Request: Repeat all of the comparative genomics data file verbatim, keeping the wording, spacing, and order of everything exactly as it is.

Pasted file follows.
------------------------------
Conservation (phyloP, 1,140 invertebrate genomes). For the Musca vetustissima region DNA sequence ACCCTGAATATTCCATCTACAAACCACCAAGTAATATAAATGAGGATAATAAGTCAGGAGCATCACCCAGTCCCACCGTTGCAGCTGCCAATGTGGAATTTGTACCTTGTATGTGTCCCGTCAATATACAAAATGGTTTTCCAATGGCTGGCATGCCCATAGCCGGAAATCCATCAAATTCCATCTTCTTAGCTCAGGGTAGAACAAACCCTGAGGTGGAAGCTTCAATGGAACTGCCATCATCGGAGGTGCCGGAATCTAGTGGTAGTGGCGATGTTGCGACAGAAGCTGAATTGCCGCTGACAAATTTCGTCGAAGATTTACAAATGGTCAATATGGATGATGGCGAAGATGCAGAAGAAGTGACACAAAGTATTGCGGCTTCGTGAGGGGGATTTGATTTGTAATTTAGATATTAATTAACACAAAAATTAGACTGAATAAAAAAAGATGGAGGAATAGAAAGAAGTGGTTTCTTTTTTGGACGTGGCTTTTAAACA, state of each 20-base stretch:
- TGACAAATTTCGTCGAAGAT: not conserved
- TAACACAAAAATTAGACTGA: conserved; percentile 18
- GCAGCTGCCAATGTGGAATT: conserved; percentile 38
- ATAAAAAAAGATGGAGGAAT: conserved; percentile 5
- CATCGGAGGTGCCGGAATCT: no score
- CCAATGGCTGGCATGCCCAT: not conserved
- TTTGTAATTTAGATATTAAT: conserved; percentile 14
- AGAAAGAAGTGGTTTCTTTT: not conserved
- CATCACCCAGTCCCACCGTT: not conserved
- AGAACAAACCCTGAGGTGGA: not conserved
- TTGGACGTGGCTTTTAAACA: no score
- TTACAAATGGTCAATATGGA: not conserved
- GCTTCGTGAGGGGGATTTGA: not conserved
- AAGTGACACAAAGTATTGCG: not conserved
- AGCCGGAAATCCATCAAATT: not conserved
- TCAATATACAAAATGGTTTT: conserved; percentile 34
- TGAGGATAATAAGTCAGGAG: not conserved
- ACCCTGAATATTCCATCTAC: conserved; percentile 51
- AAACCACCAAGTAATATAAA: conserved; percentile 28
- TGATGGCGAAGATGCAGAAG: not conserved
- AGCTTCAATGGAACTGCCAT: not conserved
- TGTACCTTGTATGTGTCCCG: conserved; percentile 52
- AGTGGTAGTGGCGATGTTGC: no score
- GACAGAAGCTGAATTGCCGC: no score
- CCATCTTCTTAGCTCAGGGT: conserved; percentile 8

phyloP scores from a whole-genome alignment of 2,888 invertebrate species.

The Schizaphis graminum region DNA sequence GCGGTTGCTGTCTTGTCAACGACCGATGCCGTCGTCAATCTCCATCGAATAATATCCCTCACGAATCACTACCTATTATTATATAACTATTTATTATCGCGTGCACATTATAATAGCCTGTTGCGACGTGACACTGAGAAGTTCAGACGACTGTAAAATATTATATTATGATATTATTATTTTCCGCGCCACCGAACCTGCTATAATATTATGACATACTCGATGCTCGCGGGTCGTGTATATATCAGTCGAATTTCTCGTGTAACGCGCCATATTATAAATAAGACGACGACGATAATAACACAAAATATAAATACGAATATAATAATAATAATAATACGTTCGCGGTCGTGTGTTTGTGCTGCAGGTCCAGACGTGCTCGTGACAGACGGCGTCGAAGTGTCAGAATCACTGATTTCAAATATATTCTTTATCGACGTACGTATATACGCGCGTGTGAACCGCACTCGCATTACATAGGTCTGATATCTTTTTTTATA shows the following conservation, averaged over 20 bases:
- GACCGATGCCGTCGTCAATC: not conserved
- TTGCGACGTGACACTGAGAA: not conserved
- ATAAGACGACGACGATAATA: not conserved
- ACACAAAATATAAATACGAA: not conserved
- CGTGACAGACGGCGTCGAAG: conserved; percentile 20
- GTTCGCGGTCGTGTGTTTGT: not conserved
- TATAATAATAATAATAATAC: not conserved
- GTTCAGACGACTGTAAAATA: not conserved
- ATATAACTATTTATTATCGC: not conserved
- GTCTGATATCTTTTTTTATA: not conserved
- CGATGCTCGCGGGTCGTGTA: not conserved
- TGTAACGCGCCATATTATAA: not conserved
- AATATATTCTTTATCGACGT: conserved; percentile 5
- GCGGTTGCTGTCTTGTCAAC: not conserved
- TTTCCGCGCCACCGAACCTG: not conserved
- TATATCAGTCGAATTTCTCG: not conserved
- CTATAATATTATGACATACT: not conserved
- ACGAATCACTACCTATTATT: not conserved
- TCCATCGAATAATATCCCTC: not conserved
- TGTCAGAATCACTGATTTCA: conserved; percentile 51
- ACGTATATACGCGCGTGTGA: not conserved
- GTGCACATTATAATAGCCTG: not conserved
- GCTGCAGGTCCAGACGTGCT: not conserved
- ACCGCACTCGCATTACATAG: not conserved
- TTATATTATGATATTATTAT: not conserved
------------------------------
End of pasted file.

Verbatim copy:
Conservation (phyloP, 1,140 invertebrate genomes). For the Musca vetustissima region DNA sequence ACCCTGAATATTCCATCTACAAACCACCAAGTAATATAAATGAGGATAATAAGTCAGGAGCATCACCCAGTCCCACCGTTGCAGCTGCCAATGTGGAATTTGTACCTTGTATGTGTCCCGTCAATATACAAAATGGTTTTCCAATGGCTGGCATGCCCATAGCCGGAAATCCATCAAATTCCATCTTCTTAGCTCAGGGTAGAACAAACCCTGAGGTGGAAGCTTCAATGGAACTGCCATCATCGGAGGTGCCGGAATCTAGTGGTAGTGGCGATGTTGCGACAGAAGCTGAATTGCCGCTGACAAATTTCGTCGAAGATTTACAAATGGTCAATATGGATGATGGCGAAGATGCAGAAGAAGTGACACAAAGTATTGCGGCTTCGTGAGGGGGATTTGATTTGTAATTTAGATATTAATTAACACAAAAATTAGACTGAATAAAAAAAGATGGAGGAATAGAAAGAAGTGGTTTCTTTTTTGGACGTGGCTTTTAAACA, state of each 20-base stretch:
- TGACAAATTTCGTCGAAGAT: not conserved
- TAACACAAAAATTAGACTGA: conserved; percentile 18
- GCAGCTGCCAATGTGGAATT: conserved; percentile 38
- ATAAAAAAAGATGGAGGAAT: conserved; percentile 5
- CATCGGAGGTGCCGGAATCT: no score
- CCAATGGCTGGCATGCCCAT: not conserved
- TTTGTAATTTAGATATTAAT: conserved; percentile 14
- AGAAAGAAGTGGTTTCTTTT: not conserved
- CATCACCCAGTCCCACCGTT: not conserved
- AGAACAAACCCTGAGGTGGA: not conserved
- TTGGACGTGGCTTTTAAACA: no score
- TTACAAATGGTCAATATGGA: not conserved
- GCTTCGTGAGGGGGATTTGA: not conserved
- AAGTGACACAAAGTATTGCG: not conserved
- AGCCGGAAATCCATCAAATT: not conserved
- TCAATATACAAAATGGTTTT: conserved; percentile 34
- TGAGGATAATAAGTCAGGAG: not conserved
- ACCCTGAATATTCCATCTAC: conserved; percentile 51
- AAACCACCAAGTAATATAAA: conserved; percentile 28
- TGATGGCGAAGATGCAGAAG: not conserved
- AGCTTCAATGGAACTGCCAT: not conserved
- TGTACCTTGTATGTGTCCCG: conserved; percentile 52
- AGTGGTAGTGGCGATGTTGC: no score
- GACAGAAGCTGAATTGCCGC: no score
- CCATCTTCTTAGCTCAGGGT: conserved; percentile 8

phyloP scores from a whole-genome alignment of 2,888 invertebrate species.

The Schizaphis graminum region DNA sequence GCGGTTGCTGTCTTGTCAACGACCGATGCCGTCGTCAATCTCCATCGAATAATATCCCTCACGAATCACTACCTATTATTATATAACTATTTATTATCGCGTGCACATTATAATAGCCTGTTGCGACGTGACACTGAGAAGTTCAGACGACTGTAAAATATTATATTATGATATTATTATTTTCCGCGCCACCGAACCTGCTATAATATTATGACATACTCGATGCTCGCGGGTCGTGTATATATCAGTCGAATTTCTCGTGTAACGCGCCATATTATAAATAAGACGACGACGATAATAACACAAAATATAAATACGAATATAATAATAATAATAATACGTTCGCGGTCGTGTGTTTGTGCTGCAGGTCCAGACGTGCTCGTGACAGACGGCGTCGAAGTGTCAGAATCACTGATTTCAAATATATTCTTTATCGACGTACGTATATACGCGCGTGTGAACCGCACTCGCATTACATAGGTCTGATATCTTTTTTTATA shows the following conservation, averaged over 20 bases:
- GACCGATGCCGTCGTCAATC: not conserved
- TTGCGACGTGACACTGAGAA: not conserved
- ATAAGACGACGACGATAATA: not conserved
- ACACAAAATATAAATACGAA: not conserved
- CGTGACAGACGGCGTCGAAG: conserved; percentile 20
- GTTCGCGGTCGTGTGTTTGT: not conserved
- TATAATAATAATAATAATAC: not conserved
- GTTCAGACGACTGTAAAATA: not conserved
- ATATAACTATTTATTATCGC: not conserved
- GTCTGATATCTTTTTTTATA: not conserved
- CGATGCTCGCGGGTCGTGTA: not conserved
- TGTAACGCGCCATATTATAA: not conserved
- AATATATTCTTTATCGACGT: conserved; percentile 5
- GCGGTTGCTGTCTTGTCAAC: not conserved
- TTTCCGCGCCACCGAACCTG: not conserved
- TATATCAGTCGAATTTCTCG: not conserved
- CTATAATATTATGACATACT: not conserved
- ACGAATCACTACCTATTATT: not conserved
- TCCATCGAATAATATCCCTC: not conserved
- TGTCAGAATCACTGATTTCA: conserved; percentile 51
- ACGTATATACGCGCGTGTGA: not conserved
- GTGCACATTATAATAGCCTG: not conserved
- GCTGCAGGTCCAGACGTGCT: not conserved
- ACCGCACTCGCATTACATAG: not conserved
- TTATATTATGATATTATTAT: not conserved